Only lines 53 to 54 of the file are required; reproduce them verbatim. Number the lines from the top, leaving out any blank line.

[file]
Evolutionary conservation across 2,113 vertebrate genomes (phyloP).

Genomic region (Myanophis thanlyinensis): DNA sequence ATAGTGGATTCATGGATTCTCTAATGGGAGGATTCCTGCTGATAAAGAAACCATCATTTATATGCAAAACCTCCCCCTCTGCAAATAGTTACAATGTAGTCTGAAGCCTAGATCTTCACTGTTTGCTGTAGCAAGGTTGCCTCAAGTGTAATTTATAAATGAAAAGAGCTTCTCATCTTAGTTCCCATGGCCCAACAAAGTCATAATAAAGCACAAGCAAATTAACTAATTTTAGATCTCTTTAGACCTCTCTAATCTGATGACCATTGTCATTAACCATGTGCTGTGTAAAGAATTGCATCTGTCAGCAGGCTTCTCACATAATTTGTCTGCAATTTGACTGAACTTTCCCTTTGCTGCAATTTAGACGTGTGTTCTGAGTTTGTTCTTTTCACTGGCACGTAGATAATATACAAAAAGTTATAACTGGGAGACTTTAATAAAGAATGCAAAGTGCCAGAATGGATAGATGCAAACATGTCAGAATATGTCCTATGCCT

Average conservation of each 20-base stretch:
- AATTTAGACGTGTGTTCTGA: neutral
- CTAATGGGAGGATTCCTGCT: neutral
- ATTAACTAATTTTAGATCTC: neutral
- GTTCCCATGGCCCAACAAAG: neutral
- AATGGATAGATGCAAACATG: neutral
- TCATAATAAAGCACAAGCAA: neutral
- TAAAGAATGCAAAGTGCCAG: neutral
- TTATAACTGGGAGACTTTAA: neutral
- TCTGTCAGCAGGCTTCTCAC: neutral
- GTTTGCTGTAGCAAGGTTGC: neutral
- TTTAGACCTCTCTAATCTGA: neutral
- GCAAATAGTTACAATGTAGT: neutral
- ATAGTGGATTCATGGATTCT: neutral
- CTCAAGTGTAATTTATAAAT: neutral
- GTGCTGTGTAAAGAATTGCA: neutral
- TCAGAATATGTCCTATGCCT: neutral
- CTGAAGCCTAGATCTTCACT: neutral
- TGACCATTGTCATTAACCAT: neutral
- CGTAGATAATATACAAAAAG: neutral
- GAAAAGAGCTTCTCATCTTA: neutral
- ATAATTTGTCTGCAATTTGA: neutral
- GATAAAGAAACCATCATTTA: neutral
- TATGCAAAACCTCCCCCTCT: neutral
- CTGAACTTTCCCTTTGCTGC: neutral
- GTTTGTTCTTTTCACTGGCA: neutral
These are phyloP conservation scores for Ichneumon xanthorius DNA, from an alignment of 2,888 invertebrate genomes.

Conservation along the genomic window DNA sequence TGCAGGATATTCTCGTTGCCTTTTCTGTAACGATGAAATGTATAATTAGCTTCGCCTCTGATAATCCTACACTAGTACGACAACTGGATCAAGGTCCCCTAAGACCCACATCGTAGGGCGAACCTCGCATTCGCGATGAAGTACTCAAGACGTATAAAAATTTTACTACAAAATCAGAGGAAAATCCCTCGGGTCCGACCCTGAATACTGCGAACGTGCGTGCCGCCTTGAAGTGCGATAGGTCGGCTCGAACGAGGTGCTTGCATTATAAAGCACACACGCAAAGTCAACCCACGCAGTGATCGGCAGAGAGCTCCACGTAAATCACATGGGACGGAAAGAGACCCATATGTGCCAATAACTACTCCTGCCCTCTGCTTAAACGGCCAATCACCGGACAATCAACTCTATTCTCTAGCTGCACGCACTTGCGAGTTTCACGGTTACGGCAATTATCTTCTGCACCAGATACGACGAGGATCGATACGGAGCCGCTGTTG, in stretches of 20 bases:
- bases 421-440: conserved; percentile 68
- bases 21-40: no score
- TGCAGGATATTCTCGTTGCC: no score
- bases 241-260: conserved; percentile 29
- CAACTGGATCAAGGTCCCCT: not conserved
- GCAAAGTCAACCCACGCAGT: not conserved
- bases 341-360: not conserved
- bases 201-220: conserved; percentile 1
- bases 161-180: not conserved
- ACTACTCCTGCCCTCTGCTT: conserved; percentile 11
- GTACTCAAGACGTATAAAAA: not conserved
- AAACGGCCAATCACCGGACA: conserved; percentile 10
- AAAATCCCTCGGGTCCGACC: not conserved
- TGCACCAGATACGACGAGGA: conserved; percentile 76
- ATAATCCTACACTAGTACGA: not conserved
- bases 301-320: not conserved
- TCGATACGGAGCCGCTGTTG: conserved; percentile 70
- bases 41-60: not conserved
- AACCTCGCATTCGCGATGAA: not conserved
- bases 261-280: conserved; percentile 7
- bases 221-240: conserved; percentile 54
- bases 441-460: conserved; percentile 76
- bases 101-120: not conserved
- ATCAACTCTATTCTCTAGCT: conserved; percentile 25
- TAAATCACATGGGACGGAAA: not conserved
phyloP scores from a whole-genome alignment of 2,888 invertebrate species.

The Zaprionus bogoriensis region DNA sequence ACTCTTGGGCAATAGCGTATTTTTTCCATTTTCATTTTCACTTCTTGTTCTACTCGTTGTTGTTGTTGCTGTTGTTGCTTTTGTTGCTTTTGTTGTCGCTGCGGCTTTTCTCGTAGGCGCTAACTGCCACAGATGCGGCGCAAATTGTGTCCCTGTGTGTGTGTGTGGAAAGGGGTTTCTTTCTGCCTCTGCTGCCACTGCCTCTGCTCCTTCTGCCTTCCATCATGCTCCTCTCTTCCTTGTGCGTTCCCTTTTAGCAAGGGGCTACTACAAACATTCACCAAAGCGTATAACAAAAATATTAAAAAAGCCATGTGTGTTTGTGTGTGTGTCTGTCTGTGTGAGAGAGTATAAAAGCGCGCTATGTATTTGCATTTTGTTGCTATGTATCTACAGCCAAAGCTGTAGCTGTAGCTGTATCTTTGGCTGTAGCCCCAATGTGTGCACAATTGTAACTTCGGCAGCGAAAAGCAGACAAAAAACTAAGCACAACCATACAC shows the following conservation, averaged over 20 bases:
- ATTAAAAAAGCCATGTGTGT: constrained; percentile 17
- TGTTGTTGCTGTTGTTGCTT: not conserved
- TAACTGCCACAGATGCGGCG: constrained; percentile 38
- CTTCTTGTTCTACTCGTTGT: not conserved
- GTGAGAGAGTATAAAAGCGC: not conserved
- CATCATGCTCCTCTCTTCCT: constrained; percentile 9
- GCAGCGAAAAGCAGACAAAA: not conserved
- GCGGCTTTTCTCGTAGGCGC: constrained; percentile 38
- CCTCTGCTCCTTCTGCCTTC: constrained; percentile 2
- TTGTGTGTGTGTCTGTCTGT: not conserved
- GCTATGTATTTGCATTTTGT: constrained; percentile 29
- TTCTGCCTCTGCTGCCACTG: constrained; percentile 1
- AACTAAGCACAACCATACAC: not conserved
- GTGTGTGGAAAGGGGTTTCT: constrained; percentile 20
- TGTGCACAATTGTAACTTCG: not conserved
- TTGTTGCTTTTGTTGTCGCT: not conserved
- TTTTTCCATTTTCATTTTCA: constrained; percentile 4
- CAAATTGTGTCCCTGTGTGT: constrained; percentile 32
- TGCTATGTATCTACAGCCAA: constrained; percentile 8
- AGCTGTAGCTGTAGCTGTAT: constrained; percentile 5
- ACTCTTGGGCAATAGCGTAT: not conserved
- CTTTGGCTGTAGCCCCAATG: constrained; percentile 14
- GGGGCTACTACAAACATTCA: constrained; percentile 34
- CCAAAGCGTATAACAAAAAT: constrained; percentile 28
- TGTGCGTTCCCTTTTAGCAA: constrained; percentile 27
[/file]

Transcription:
- bases 101-120: not conserved
- ATCAACTCTATTCTCTAGCT: conserved; percentile 25